Businesses have had to find new ways to network with clients as COVID-19 continues to spread and guidelines for avoiding public gatherings remain in place.

According to a study by Iowa State University, as people continue to work remotely, companies have traded in lunch and dinner meetings and golf course outings for social media.

Raj Agnihotri, dean’s fellow in marketing at ISU’s Ivy College of Business, said in a story published on the university’s website that while the concept of using social media to network isn’t new, the coronavirus pandemic has made it more relevant. Agnihotri works with businesses looking for guidance on how to best use social media.

“The single most critical question businesses have from a revenue perspective is how do we maintain relationships with our existing customers or how do we reach new customers in this new world,” Agnihotri said. “For years, they have conducted business with a good old handshake, but now there’s a new way with likes and comments. Things have changed.”

The study’s findings were published by the journal Decision Sciences. In it, Agnihotri and Patricia Daugherty, the Debbie and Jerry Ivy Chair in Business, along with colleagues at Monash University, Louisiana State University and State University of New York, looked at how sales and service employees use Facebook, Twitter and LinkedIn to develop and maintain their social capital.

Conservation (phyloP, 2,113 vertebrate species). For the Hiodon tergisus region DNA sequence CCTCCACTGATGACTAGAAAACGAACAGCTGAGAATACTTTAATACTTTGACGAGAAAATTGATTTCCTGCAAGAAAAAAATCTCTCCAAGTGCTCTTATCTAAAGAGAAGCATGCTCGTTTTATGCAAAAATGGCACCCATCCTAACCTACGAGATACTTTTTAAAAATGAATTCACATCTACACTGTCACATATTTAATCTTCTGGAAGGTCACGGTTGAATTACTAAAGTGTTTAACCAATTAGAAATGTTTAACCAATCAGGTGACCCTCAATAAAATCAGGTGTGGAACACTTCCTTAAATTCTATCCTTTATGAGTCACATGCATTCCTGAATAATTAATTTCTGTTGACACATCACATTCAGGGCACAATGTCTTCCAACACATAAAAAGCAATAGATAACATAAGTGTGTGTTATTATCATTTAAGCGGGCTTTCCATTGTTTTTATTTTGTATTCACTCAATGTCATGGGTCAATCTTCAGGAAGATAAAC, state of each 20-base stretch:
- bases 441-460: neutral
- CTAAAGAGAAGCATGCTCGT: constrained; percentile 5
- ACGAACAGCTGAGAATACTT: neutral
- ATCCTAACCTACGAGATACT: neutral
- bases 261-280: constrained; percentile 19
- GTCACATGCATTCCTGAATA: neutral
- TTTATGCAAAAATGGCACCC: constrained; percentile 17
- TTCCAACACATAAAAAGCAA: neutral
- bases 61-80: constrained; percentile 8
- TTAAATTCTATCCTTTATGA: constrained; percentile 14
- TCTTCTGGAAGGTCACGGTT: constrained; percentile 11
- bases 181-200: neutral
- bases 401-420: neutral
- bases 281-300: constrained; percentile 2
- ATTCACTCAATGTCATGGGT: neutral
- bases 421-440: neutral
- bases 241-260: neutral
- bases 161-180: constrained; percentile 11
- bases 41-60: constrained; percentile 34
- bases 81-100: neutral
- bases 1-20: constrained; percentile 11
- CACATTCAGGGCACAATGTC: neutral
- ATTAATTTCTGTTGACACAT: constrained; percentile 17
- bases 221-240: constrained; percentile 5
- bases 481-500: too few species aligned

According to Agnihotri, the research found three things businesses should watch for.

  • Time management is key. The time employees spend on social media must be focused on customer relationships and not items of personal interest.
  • Managers need to trust employees and not watch their online activity minute by minute.
  • Being responsive is critical when customers post a comment or question. If businesses do not intend to respond, they should reconsider using social networks.

The study did not focus on establishing boundaries when using social media, but Agnihotri said maintaining an innovative work environment is critical.

“It’s very hard to impose strict guidelines for social media,” he said in the article. “Companies need to provide training and a support structure for employees to properly, ethically use social media.”

According to Daugherty, the immediacy of social media is critical to meet the changing expectations of business clients.

“Business customers' expectations have escalated in recent years. They expect even more in the current pandemic situation,” Daugherty said. “Updates and information related to orders – including potential delays or substitutions – are essential to supporting supply chain operations. Immediate communication allows customers to adjust plans as necessary.”